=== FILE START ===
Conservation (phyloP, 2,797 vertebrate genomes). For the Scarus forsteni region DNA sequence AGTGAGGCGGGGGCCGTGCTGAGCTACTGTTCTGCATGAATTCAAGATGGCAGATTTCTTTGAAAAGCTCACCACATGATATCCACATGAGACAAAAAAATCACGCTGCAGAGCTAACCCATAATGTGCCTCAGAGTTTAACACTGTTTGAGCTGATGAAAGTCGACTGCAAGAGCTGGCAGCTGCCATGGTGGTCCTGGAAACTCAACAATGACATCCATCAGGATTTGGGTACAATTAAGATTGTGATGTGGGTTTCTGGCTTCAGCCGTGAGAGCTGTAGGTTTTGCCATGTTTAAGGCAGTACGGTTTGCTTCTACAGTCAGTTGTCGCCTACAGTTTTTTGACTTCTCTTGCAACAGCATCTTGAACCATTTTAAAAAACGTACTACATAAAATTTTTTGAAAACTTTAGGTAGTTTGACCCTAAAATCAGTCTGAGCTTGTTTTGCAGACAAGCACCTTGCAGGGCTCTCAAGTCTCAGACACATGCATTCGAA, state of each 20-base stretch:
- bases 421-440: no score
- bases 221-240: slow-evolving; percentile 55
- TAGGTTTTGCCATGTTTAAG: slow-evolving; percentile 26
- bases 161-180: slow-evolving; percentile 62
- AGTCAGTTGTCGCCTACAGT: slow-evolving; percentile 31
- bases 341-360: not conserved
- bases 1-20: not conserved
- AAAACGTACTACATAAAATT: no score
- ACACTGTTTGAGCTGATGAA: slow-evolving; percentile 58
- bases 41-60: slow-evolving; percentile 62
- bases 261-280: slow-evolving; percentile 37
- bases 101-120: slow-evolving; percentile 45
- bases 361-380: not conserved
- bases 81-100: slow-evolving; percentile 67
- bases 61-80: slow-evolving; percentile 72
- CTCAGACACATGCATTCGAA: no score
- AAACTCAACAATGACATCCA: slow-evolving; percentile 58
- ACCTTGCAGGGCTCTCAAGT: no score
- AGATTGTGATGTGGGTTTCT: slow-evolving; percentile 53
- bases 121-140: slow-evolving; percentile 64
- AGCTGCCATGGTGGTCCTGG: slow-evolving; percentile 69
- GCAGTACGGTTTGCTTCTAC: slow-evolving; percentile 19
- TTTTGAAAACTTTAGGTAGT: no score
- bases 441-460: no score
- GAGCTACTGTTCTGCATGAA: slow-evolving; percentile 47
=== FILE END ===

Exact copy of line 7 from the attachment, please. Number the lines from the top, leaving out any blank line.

- bases 341-360: not conserved